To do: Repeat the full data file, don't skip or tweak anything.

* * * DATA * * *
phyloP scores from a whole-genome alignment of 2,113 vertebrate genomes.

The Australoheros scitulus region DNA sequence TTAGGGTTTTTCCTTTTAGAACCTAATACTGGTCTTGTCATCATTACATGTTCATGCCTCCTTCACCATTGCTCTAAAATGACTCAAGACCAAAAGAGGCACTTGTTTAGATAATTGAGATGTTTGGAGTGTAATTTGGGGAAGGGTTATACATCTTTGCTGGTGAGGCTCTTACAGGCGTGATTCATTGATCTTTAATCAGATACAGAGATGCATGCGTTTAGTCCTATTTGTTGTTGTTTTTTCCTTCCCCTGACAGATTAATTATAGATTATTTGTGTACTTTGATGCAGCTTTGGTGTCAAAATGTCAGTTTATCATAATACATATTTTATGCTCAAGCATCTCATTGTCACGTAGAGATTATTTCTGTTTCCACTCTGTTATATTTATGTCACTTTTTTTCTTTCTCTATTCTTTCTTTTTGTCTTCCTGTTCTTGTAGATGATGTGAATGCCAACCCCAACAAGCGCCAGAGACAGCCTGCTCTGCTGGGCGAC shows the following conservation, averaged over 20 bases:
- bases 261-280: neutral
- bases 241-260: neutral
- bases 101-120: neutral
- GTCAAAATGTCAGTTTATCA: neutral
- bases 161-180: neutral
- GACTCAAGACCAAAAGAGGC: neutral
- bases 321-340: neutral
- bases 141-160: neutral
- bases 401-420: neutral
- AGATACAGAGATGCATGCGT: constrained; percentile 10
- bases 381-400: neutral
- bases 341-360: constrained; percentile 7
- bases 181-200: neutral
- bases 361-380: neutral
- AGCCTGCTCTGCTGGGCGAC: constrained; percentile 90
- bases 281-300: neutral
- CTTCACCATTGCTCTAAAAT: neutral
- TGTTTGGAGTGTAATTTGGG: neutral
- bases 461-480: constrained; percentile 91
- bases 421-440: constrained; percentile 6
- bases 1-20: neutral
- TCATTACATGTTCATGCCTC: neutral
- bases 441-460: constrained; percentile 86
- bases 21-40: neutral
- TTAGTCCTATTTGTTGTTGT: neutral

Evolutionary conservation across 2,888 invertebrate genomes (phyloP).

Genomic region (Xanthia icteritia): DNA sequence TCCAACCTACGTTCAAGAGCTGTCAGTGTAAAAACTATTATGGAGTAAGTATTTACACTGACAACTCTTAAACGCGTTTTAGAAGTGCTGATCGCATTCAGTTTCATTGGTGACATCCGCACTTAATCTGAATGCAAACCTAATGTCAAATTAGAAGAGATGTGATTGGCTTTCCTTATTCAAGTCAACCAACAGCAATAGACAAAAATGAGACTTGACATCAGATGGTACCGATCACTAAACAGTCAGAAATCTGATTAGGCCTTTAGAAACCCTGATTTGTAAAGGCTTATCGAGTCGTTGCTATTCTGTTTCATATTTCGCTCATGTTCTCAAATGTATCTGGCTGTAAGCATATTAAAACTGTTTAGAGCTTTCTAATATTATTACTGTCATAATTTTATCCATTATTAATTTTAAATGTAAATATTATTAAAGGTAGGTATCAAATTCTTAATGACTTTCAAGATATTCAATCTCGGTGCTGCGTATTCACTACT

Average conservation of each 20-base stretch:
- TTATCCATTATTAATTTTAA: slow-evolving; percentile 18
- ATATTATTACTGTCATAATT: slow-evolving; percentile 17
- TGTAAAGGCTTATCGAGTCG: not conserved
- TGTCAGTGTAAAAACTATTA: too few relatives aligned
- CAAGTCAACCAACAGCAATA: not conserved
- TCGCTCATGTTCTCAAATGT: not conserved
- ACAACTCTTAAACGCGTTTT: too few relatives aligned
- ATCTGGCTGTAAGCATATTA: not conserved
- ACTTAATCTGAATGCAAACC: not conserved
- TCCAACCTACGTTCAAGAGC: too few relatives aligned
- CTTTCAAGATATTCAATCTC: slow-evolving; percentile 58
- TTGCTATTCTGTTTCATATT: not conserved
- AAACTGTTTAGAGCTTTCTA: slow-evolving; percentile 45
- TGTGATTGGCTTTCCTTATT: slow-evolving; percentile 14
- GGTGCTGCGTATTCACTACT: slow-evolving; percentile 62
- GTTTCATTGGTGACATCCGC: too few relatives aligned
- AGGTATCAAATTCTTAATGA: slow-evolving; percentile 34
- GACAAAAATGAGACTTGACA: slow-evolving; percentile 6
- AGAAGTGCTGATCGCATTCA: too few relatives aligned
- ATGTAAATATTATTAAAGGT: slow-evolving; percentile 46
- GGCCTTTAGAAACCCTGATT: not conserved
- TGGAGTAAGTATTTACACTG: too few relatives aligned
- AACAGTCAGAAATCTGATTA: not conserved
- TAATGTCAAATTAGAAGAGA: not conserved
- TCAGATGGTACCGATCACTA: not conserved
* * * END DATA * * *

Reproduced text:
phyloP scores from a whole-genome alignment of 2,113 vertebrate genomes.

The Australoheros scitulus region DNA sequence TTAGGGTTTTTCCTTTTAGAACCTAATACTGGTCTTGTCATCATTACATGTTCATGCCTCCTTCACCATTGCTCTAAAATGACTCAAGACCAAAAGAGGCACTTGTTTAGATAATTGAGATGTTTGGAGTGTAATTTGGGGAAGGGTTATACATCTTTGCTGGTGAGGCTCTTACAGGCGTGATTCATTGATCTTTAATCAGATACAGAGATGCATGCGTTTAGTCCTATTTGTTGTTGTTTTTTCCTTCCCCTGACAGATTAATTATAGATTATTTGTGTACTTTGATGCAGCTTTGGTGTCAAAATGTCAGTTTATCATAATACATATTTTATGCTCAAGCATCTCATTGTCACGTAGAGATTATTTCTGTTTCCACTCTGTTATATTTATGTCACTTTTTTTCTTTCTCTATTCTTTCTTTTTGTCTTCCTGTTCTTGTAGATGATGTGAATGCCAACCCCAACAAGCGCCAGAGACAGCCTGCTCTGCTGGGCGAC shows the following conservation, averaged over 20 bases:
- bases 261-280: neutral
- bases 241-260: neutral
- bases 101-120: neutral
- GTCAAAATGTCAGTTTATCA: neutral
- bases 161-180: neutral
- GACTCAAGACCAAAAGAGGC: neutral
- bases 321-340: neutral
- bases 141-160: neutral
- bases 401-420: neutral
- AGATACAGAGATGCATGCGT: constrained; percentile 10
- bases 381-400: neutral
- bases 341-360: constrained; percentile 7
- bases 181-200: neutral
- bases 361-380: neutral
- AGCCTGCTCTGCTGGGCGAC: constrained; percentile 90
- bases 281-300: neutral
- CTTCACCATTGCTCTAAAAT: neutral
- TGTTTGGAGTGTAATTTGGG: neutral
- bases 461-480: constrained; percentile 91
- bases 421-440: constrained; percentile 6
- bases 1-20: neutral
- TCATTACATGTTCATGCCTC: neutral
- bases 441-460: constrained; percentile 86
- bases 21-40: neutral
- TTAGTCCTATTTGTTGTTGT: neutral

Evolutionary conservation across 2,888 invertebrate genomes (phyloP).

Genomic region (Xanthia icteritia): DNA sequence TCCAACCTACGTTCAAGAGCTGTCAGTGTAAAAACTATTATGGAGTAAGTATTTACACTGACAACTCTTAAACGCGTTTTAGAAGTGCTGATCGCATTCAGTTTCATTGGTGACATCCGCACTTAATCTGAATGCAAACCTAATGTCAAATTAGAAGAGATGTGATTGGCTTTCCTTATTCAAGTCAACCAACAGCAATAGACAAAAATGAGACTTGACATCAGATGGTACCGATCACTAAACAGTCAGAAATCTGATTAGGCCTTTAGAAACCCTGATTTGTAAAGGCTTATCGAGTCGTTGCTATTCTGTTTCATATTTCGCTCATGTTCTCAAATGTATCTGGCTGTAAGCATATTAAAACTGTTTAGAGCTTTCTAATATTATTACTGTCATAATTTTATCCATTATTAATTTTAAATGTAAATATTATTAAAGGTAGGTATCAAATTCTTAATGACTTTCAAGATATTCAATCTCGGTGCTGCGTATTCACTACT

Average conservation of each 20-base stretch:
- TTATCCATTATTAATTTTAA: slow-evolving; percentile 18
- ATATTATTACTGTCATAATT: slow-evolving; percentile 17
- TGTAAAGGCTTATCGAGTCG: not conserved
- TGTCAGTGTAAAAACTATTA: too few relatives aligned
- CAAGTCAACCAACAGCAATA: not conserved
- TCGCTCATGTTCTCAAATGT: not conserved
- ACAACTCTTAAACGCGTTTT: too few relatives aligned
- ATCTGGCTGTAAGCATATTA: not conserved
- ACTTAATCTGAATGCAAACC: not conserved
- TCCAACCTACGTTCAAGAGC: too few relatives aligned
- CTTTCAAGATATTCAATCTC: slow-evolving; percentile 58
- TTGCTATTCTGTTTCATATT: not conserved
- AAACTGTTTAGAGCTTTCTA: slow-evolving; percentile 45
- TGTGATTGGCTTTCCTTATT: slow-evolving; percentile 14
- GGTGCTGCGTATTCACTACT: slow-evolving; percentile 62
- GTTTCATTGGTGACATCCGC: too few relatives aligned
- AGGTATCAAATTCTTAATGA: slow-evolving; percentile 34
- GACAAAAATGAGACTTGACA: slow-evolving; percentile 6
- AGAAGTGCTGATCGCATTCA: too few relatives aligned
- ATGTAAATATTATTAAAGGT: slow-evolving; percentile 46
- GGCCTTTAGAAACCCTGATT: not conserved
- TGGAGTAAGTATTTACACTG: too few relatives aligned
- AACAGTCAGAAATCTGATTA: not conserved
- TAATGTCAAATTAGAAGAGA: not conserved
- TCAGATGGTACCGATCACTA: not conserved